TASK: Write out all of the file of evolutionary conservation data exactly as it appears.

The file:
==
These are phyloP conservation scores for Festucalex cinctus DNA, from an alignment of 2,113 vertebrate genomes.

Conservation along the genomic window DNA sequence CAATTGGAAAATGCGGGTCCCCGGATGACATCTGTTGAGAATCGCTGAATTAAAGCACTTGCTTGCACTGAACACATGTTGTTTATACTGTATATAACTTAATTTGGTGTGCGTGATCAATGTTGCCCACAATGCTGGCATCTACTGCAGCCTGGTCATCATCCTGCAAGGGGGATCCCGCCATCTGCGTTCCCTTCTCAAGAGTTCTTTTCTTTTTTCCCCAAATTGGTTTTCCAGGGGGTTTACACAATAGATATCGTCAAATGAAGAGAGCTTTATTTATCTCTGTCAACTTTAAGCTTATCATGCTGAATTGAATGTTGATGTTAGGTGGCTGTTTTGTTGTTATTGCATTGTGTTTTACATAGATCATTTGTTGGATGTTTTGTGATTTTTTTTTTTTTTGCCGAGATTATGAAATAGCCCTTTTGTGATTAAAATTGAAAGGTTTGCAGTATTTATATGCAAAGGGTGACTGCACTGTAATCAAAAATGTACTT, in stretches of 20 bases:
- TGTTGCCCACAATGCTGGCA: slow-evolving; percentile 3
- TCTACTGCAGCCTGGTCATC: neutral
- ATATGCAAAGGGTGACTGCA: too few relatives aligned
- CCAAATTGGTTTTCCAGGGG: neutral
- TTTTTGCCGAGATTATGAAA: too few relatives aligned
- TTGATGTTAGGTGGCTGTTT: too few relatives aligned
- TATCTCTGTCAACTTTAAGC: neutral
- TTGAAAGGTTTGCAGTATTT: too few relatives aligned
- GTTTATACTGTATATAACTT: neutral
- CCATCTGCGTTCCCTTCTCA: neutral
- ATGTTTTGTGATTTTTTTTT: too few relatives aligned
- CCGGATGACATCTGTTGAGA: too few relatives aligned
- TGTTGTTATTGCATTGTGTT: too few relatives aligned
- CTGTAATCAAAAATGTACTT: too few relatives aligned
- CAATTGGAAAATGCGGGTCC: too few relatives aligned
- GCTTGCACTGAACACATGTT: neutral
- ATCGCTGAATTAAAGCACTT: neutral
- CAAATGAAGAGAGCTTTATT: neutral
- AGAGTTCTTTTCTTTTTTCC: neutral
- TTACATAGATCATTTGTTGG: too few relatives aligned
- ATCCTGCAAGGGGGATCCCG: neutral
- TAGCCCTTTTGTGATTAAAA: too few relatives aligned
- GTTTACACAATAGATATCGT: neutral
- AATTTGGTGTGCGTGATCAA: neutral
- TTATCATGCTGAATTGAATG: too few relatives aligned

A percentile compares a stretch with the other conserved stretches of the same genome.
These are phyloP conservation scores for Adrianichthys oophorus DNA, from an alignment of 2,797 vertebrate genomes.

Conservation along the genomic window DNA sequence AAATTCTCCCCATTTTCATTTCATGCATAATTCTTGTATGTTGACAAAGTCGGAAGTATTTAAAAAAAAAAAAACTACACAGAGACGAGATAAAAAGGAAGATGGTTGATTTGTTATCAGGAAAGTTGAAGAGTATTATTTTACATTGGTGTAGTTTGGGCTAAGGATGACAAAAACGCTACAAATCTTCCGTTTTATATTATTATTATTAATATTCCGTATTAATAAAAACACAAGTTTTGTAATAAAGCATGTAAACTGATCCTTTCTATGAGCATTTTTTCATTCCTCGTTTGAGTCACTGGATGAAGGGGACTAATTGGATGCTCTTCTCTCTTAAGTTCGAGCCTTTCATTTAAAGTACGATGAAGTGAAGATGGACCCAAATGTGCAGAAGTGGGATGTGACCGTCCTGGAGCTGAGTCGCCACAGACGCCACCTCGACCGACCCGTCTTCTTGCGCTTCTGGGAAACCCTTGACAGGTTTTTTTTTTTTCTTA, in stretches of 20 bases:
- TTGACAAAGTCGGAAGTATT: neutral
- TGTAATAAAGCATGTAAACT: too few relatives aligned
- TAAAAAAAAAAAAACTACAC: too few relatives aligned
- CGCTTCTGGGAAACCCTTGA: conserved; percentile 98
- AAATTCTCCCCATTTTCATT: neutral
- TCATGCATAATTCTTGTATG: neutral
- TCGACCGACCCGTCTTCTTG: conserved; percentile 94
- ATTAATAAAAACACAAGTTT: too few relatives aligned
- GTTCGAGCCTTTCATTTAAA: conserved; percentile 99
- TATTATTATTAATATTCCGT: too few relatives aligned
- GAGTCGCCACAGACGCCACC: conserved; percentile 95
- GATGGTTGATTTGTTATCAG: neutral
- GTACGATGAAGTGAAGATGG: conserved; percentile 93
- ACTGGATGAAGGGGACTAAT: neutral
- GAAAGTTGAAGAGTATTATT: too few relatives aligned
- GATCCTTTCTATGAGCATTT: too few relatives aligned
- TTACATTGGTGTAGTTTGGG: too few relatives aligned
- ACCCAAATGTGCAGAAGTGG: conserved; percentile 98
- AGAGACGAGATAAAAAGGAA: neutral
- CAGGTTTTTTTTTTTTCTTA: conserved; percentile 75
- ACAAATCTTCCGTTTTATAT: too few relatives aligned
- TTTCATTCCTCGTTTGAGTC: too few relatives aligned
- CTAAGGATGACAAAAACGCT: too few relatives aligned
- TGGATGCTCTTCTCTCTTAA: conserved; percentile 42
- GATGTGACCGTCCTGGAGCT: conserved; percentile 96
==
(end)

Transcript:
These are phyloP conservation scores for Festucalex cinctus DNA, from an alignment of 2,113 vertebrate genomes.

Conservation along the genomic window DNA sequence CAATTGGAAAATGCGGGTCCCCGGATGACATCTGTTGAGAATCGCTGAATTAAAGCACTTGCTTGCACTGAACACATGTTGTTTATACTGTATATAACTTAATTTGGTGTGCGTGATCAATGTTGCCCACAATGCTGGCATCTACTGCAGCCTGGTCATCATCCTGCAAGGGGGATCCCGCCATCTGCGTTCCCTTCTCAAGAGTTCTTTTCTTTTTTCCCCAAATTGGTTTTCCAGGGGGTTTACACAATAGATATCGTCAAATGAAGAGAGCTTTATTTATCTCTGTCAACTTTAAGCTTATCATGCTGAATTGAATGTTGATGTTAGGTGGCTGTTTTGTTGTTATTGCATTGTGTTTTACATAGATCATTTGTTGGATGTTTTGTGATTTTTTTTTTTTTTGCCGAGATTATGAAATAGCCCTTTTGTGATTAAAATTGAAAGGTTTGCAGTATTTATATGCAAAGGGTGACTGCACTGTAATCAAAAATGTACTT, in stretches of 20 bases:
- TGTTGCCCACAATGCTGGCA: slow-evolving; percentile 3
- TCTACTGCAGCCTGGTCATC: neutral
- ATATGCAAAGGGTGACTGCA: too few relatives aligned
- CCAAATTGGTTTTCCAGGGG: neutral
- TTTTTGCCGAGATTATGAAA: too few relatives aligned
- TTGATGTTAGGTGGCTGTTT: too few relatives aligned
- TATCTCTGTCAACTTTAAGC: neutral
- TTGAAAGGTTTGCAGTATTT: too few relatives aligned
- GTTTATACTGTATATAACTT: neutral
- CCATCTGCGTTCCCTTCTCA: neutral
- ATGTTTTGTGATTTTTTTTT: too few relatives aligned
- CCGGATGACATCTGTTGAGA: too few relatives aligned
- TGTTGTTATTGCATTGTGTT: too few relatives aligned
- CTGTAATCAAAAATGTACTT: too few relatives aligned
- CAATTGGAAAATGCGGGTCC: too few relatives aligned
- GCTTGCACTGAACACATGTT: neutral
- ATCGCTGAATTAAAGCACTT: neutral
- CAAATGAAGAGAGCTTTATT: neutral
- AGAGTTCTTTTCTTTTTTCC: neutral
- TTACATAGATCATTTGTTGG: too few relatives aligned
- ATCCTGCAAGGGGGATCCCG: neutral
- TAGCCCTTTTGTGATTAAAA: too few relatives aligned
- GTTTACACAATAGATATCGT: neutral
- AATTTGGTGTGCGTGATCAA: neutral
- TTATCATGCTGAATTGAATG: too few relatives aligned

A percentile compares a stretch with the other conserved stretches of the same genome.
These are phyloP conservation scores for Adrianichthys oophorus DNA, from an alignment of 2,797 vertebrate genomes.

Conservation along the genomic window DNA sequence AAATTCTCCCCATTTTCATTTCATGCATAATTCTTGTATGTTGACAAAGTCGGAAGTATTTAAAAAAAAAAAAACTACACAGAGACGAGATAAAAAGGAAGATGGTTGATTTGTTATCAGGAAAGTTGAAGAGTATTATTTTACATTGGTGTAGTTTGGGCTAAGGATGACAAAAACGCTACAAATCTTCCGTTTTATATTATTATTATTAATATTCCGTATTAATAAAAACACAAGTTTTGTAATAAAGCATGTAAACTGATCCTTTCTATGAGCATTTTTTCATTCCTCGTTTGAGTCACTGGATGAAGGGGACTAATTGGATGCTCTTCTCTCTTAAGTTCGAGCCTTTCATTTAAAGTACGATGAAGTGAAGATGGACCCAAATGTGCAGAAGTGGGATGTGACCGTCCTGGAGCTGAGTCGCCACAGACGCCACCTCGACCGACCCGTCTTCTTGCGCTTCTGGGAAACCCTTGACAGGTTTTTTTTTTTTCTTA, in stretches of 20 bases:
- TTGACAAAGTCGGAAGTATT: neutral
- TGTAATAAAGCATGTAAACT: too few relatives aligned
- TAAAAAAAAAAAAACTACAC: too few relatives aligned
- CGCTTCTGGGAAACCCTTGA: conserved; percentile 98
- AAATTCTCCCCATTTTCATT: neutral
- TCATGCATAATTCTTGTATG: neutral
- TCGACCGACCCGTCTTCTTG: conserved; percentile 94
- ATTAATAAAAACACAAGTTT: too few relatives aligned
- GTTCGAGCCTTTCATTTAAA: conserved; percentile 99
- TATTATTATTAATATTCCGT: too few relatives aligned
- GAGTCGCCACAGACGCCACC: conserved; percentile 95
- GATGGTTGATTTGTTATCAG: neutral
- GTACGATGAAGTGAAGATGG: conserved; percentile 93
- ACTGGATGAAGGGGACTAAT: neutral
- GAAAGTTGAAGAGTATTATT: too few relatives aligned
- GATCCTTTCTATGAGCATTT: too few relatives aligned
- TTACATTGGTGTAGTTTGGG: too few relatives aligned
- ACCCAAATGTGCAGAAGTGG: conserved; percentile 98
- AGAGACGAGATAAAAAGGAA: neutral
- CAGGTTTTTTTTTTTTCTTA: conserved; percentile 75
- ACAAATCTTCCGTTTTATAT: too few relatives aligned
- TTTCATTCCTCGTTTGAGTC: too few relatives aligned
- CTAAGGATGACAAAAACGCT: too few relatives aligned
- TGGATGCTCTTCTCTCTTAA: conserved; percentile 42
- GATGTGACCGTCCTGGAGCT: conserved; percentile 96